But with the death of 29 miners in the April 5, 2010 explosion at the Upper Big Branch mine in southern West Virginia, Blankenship's long run may finally have come to an end. He was indicted last month on conspiracy to willfully violate federal mining regulations before the accident and to defraud the United States by making false statements to the Securities and Exchange Commission in its aftermath.

The indictment lays bare the inner workings of the industry as Blankenship allegedly reminded subordinates that their "core job is to make money" and called efforts to comply with safety regulations "literally crazy." A system was allegedly created to cover up safety violations before federal inspectors came to the scene, and Blankenship allegedly urged his workers to "run more coal" no matter what safety issues had been raised.

For those close to the industry, the significance of Blankenship's indictment cannot be overstated. The Charleston Gazette called it "momentous." The Times noted that no other corporate head had ever been indicted after the loss of life at their mines.

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Political journalist Jon Ralston is a rare species of reporter these days: he's a nationally recognized reporter who's made a name for himself by dominating the Nevada politics scene. Earlier in the week, news broke that the long-running TV show Ralston Reports would no longer air after Dec. 12. on the station, which was recently bought by the Sinclair Broadcast Group. His newsletter and website will continue.

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When in late November the Republican-controlled House Intelligence Committee released a report finding that there was no direct wrongdoing by Obama administration appointees in the attack on the U.S. consulate in Benghazi, it seemed like the case might finally be closed. After all, this was a panel controlled by a Republicans.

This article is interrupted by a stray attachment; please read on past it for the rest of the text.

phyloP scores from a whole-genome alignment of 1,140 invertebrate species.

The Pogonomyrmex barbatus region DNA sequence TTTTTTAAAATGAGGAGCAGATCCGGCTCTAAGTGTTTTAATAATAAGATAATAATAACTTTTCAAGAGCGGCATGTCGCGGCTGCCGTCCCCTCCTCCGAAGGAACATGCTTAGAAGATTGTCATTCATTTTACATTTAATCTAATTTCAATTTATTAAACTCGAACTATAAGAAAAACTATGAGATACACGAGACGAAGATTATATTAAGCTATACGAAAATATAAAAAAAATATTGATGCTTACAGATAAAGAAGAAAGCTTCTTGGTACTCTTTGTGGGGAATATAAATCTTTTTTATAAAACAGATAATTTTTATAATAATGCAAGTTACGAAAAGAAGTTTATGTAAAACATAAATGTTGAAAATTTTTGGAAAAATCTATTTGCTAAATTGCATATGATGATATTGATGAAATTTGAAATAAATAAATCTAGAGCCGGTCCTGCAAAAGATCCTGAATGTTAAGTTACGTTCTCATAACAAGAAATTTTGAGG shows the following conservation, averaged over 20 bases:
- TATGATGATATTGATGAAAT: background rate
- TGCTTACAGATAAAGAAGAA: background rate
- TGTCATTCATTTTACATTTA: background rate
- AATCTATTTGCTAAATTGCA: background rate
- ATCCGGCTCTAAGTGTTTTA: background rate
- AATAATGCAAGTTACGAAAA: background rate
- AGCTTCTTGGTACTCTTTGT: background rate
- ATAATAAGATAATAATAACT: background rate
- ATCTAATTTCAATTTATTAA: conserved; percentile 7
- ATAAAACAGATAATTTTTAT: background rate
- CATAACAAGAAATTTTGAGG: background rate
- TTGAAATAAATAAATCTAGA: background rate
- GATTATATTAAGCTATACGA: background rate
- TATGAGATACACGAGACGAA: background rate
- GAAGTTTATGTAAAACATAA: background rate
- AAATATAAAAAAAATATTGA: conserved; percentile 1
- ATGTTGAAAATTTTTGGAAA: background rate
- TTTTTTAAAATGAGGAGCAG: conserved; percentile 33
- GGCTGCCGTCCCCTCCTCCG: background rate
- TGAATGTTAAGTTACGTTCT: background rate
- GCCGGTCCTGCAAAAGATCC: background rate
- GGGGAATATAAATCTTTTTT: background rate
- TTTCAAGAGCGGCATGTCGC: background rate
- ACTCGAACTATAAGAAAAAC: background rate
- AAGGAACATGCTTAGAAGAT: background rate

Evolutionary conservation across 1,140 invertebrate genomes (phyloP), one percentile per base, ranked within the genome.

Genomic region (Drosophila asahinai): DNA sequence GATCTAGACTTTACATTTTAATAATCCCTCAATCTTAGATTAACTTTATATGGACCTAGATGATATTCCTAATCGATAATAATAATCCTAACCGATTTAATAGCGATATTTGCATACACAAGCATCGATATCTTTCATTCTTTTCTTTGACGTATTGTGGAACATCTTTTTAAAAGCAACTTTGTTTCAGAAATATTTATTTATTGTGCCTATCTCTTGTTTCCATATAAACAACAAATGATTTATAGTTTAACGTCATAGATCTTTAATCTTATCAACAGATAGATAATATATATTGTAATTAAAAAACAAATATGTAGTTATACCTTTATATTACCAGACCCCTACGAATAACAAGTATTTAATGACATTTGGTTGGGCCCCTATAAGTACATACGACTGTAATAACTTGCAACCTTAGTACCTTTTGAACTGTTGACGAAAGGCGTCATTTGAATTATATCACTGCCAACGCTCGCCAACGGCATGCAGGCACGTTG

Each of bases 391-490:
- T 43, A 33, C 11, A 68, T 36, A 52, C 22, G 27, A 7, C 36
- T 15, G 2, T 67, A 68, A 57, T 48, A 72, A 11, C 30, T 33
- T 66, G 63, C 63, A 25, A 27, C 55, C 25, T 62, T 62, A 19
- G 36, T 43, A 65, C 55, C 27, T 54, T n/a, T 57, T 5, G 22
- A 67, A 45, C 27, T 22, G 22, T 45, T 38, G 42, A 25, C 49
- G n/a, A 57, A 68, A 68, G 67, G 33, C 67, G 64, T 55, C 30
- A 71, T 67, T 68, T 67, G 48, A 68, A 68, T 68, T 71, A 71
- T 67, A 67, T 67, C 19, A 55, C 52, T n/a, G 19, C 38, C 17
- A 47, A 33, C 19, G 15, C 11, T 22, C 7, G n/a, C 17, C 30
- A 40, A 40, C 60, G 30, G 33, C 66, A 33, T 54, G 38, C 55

But that's not quite what happened.

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Five months ago, conservative were so livid over President Barack Obama's upcoming "executive amnesty" that incoming House Majority Whip Steve Scalise (R-LA) couldn't bring himself to rule out impeaching the president as punishment.

Now, even firebrand Rep. Steve King (R-IA) and Sen. Jeff Sessions (R-AL), Obama's chief immigration foes, have ruled that out. GOP leaders were never seriously considering the idea, but they've successfully tamped down any talk of it.

What's more, Republicans may be on the brink of avoiding a government shutdown fight, at least until March, and effectively permitting the executive actions by "Emperor Obama," as Speaker John Boehner's (R-OH) office has dubbed him, with no pushback other than a symbolic vote of disapproval.

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In the nascent 2016 presidential campaign, two seemingly contradictory things are still simultaneously true.

Nobody actually has any idea what the field is going to look like by the time people start caucusing in Iowa. And yet Hillary Clinton is undeniably the historically prohibitive favorite for the Democratic nomination, should she choose to run -- far more than she was in 2008, when a hot-shot first-term senator with some star power of his own toppled her White House ambitions.

It is a reminder of the unpredictability of presidential politics. Things can happen, minds do change. But for the moment anyway, there has perhaps never been a more sure thing than Hillary Clinton in 2016.